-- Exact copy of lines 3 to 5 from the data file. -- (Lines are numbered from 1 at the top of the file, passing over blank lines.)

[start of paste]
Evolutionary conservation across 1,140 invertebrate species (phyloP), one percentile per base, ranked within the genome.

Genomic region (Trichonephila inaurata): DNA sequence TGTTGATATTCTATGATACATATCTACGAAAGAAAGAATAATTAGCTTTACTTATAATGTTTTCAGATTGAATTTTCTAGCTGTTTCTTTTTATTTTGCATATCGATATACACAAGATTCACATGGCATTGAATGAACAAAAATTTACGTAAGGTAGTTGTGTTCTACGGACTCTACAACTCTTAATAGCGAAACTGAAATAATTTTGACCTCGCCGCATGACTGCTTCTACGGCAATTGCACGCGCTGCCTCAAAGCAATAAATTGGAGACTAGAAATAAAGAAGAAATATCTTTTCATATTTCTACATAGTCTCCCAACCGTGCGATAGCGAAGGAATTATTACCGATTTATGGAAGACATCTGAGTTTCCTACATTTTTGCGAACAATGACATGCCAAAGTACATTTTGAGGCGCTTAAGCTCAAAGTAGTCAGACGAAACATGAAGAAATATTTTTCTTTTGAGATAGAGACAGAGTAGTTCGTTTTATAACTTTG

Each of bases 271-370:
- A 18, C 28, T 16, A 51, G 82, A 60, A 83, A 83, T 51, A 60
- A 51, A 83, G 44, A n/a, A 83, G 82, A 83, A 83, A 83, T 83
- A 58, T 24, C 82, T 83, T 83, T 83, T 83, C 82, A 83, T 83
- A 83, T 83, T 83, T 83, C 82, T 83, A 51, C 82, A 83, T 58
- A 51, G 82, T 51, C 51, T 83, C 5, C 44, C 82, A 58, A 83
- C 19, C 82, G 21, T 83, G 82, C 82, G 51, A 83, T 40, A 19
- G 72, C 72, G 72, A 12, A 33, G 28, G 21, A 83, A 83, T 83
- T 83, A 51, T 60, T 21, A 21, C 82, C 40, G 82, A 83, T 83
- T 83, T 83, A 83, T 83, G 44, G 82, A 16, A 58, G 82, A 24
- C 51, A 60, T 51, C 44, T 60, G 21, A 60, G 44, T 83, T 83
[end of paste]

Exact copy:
Each of bases 271-370:
- A 18, C 28, T 16, A 51, G 82, A 60, A 83, A 83, T 51, A 60
- A 51, A 83, G 44, A n/a, A 83, G 82, A 83, A 83, A 83, T 83